May And Death

A poem by Robert Browning

I.
I wish that when you died last May,
Charles, there had died along with you
Three parts of spring’s delightful things;
Ay, and, for me, the fourth part too.

II.
A foolish thought, and worse, perhaps!
There must be many a pair of friends
Who, arm in arm, deserve the warm
Moon-births and the long evening-ends.

III.
So, for their sake, be May still May!
Let their new time, as mine of old,
Do all it did for me: I bid
Sweet sights and sounds throng manifold.

IV.
Only, one little sight, one plant,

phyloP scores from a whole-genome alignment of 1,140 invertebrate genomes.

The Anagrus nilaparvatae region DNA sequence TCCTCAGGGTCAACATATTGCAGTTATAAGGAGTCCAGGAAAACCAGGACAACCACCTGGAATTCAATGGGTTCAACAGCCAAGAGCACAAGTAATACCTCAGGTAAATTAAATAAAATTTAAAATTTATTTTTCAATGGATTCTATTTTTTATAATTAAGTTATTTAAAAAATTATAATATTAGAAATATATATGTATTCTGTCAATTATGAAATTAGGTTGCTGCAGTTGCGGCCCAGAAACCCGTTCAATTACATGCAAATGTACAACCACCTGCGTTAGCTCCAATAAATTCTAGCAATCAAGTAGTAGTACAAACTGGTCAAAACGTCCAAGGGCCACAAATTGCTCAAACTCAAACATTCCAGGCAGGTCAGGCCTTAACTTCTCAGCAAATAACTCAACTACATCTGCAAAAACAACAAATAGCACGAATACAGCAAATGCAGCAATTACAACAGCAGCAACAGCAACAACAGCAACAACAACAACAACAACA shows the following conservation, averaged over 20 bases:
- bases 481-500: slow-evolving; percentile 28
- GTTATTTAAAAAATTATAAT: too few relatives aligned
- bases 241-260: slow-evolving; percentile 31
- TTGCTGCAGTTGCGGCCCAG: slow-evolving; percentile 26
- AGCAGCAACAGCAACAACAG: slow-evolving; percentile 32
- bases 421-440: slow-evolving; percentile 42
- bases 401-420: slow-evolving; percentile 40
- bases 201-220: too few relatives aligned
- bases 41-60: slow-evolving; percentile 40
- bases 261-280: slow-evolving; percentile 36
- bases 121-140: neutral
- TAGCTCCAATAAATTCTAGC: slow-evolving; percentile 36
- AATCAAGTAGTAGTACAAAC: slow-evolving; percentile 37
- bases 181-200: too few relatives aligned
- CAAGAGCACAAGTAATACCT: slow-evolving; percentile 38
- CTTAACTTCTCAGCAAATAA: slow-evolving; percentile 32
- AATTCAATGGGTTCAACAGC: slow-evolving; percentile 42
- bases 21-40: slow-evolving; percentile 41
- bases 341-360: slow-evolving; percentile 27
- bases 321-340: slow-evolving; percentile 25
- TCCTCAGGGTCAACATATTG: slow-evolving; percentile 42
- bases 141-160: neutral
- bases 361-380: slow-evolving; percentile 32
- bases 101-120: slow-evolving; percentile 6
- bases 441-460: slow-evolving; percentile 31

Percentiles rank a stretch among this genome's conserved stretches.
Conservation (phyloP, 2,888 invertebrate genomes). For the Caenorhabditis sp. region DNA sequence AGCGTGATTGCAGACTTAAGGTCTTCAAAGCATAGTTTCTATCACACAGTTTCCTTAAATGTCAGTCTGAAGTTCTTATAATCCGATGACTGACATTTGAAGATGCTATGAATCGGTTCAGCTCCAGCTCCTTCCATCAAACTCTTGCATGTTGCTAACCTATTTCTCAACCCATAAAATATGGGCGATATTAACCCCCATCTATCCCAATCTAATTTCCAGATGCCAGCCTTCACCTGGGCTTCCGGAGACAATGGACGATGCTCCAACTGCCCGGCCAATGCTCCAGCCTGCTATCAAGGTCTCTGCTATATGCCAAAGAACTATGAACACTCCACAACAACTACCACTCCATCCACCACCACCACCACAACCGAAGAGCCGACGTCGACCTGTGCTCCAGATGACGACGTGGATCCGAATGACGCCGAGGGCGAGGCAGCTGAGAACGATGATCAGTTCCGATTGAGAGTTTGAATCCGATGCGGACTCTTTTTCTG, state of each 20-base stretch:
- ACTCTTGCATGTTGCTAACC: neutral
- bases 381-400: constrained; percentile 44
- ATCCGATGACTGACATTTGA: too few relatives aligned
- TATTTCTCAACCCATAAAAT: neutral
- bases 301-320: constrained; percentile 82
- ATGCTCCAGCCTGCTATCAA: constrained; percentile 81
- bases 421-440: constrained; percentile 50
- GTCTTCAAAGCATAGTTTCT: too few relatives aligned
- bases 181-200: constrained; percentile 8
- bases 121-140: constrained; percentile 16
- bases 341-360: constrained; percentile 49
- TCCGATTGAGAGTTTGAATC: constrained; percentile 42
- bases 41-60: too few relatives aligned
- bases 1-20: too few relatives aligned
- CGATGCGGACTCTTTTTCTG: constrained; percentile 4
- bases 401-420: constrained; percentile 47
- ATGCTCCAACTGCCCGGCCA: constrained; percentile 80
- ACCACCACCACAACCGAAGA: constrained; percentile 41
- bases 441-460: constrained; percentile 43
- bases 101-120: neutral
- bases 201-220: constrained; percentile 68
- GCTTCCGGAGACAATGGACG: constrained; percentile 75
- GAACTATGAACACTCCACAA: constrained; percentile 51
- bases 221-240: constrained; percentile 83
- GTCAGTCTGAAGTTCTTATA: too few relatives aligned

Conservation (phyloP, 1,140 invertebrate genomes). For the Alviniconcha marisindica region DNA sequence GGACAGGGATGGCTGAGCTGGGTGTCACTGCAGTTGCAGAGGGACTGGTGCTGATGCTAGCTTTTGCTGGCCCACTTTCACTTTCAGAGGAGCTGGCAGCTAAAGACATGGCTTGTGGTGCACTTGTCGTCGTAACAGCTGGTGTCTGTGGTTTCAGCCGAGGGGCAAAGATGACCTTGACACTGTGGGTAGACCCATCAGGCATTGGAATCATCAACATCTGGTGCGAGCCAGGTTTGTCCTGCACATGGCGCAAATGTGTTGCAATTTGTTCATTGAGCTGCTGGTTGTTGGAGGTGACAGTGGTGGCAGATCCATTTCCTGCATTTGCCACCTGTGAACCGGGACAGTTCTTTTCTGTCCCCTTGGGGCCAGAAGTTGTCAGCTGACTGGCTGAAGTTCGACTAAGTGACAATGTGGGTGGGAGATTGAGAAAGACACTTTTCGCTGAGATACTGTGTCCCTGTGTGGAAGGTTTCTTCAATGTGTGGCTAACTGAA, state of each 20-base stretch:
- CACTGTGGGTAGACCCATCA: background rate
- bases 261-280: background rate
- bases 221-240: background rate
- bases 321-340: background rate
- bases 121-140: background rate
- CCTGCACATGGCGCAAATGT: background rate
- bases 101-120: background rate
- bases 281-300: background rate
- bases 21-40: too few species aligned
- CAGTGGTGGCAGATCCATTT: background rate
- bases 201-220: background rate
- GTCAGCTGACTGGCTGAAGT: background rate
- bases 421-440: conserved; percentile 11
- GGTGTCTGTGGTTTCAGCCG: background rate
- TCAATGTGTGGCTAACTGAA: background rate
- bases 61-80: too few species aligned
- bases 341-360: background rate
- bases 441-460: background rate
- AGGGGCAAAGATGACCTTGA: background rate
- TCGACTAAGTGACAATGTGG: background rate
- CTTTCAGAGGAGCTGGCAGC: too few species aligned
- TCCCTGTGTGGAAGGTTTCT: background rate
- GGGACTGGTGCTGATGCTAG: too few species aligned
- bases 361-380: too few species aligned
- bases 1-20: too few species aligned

Woods have in May, that starts up green
Save a sole streak which, so to speak,
Is spring’s blood, spilt its leaves between,

V.
That, they might spare; a certain wood
Might miss the plant; their loss were small:
But I, whene’er the leaf grows there,
Its drop comes from my heart, that’s all.

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